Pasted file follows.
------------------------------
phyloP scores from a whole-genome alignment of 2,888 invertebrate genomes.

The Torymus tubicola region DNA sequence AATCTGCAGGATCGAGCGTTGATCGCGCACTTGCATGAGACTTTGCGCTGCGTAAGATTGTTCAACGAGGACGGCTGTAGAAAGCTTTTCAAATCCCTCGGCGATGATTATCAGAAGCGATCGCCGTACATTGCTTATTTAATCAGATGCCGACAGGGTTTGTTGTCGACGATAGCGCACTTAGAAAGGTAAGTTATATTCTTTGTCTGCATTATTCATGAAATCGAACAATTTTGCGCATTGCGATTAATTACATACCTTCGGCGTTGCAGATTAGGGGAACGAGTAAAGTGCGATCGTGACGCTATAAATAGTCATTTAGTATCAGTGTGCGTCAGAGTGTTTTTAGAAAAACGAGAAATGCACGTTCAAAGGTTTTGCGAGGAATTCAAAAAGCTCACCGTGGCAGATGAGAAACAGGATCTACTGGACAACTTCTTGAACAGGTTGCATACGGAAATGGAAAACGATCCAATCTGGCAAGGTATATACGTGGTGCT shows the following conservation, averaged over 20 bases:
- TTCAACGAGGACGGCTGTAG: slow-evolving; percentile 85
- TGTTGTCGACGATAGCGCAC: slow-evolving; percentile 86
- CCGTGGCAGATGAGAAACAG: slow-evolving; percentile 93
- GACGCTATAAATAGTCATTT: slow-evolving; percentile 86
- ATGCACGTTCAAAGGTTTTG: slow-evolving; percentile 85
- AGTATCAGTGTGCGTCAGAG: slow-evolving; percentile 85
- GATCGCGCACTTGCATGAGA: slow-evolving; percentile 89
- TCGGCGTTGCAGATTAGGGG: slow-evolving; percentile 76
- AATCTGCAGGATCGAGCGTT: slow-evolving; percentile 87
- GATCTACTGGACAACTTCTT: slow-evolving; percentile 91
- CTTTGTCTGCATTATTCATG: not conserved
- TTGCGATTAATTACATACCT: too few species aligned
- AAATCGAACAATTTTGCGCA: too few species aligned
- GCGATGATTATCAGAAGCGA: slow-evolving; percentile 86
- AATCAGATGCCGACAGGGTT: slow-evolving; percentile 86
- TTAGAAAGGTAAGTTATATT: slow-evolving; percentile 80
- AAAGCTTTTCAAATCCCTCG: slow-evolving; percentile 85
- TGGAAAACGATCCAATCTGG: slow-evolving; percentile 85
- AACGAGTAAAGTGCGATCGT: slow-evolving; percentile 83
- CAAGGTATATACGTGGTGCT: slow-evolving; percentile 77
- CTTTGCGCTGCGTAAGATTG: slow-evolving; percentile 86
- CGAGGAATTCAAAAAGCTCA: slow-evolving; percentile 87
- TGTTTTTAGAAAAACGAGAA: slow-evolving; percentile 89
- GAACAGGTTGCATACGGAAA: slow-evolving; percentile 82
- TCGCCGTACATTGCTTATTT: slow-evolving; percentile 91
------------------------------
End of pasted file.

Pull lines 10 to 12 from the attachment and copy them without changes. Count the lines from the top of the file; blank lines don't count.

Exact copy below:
- TCGGCGTTGCAGATTAGGGG: slow-evolving; percentile 76
- AATCTGCAGGATCGAGCGTT: slow-evolving; percentile 87
- GATCTACTGGACAACTTCTT: slow-evolving; percentile 91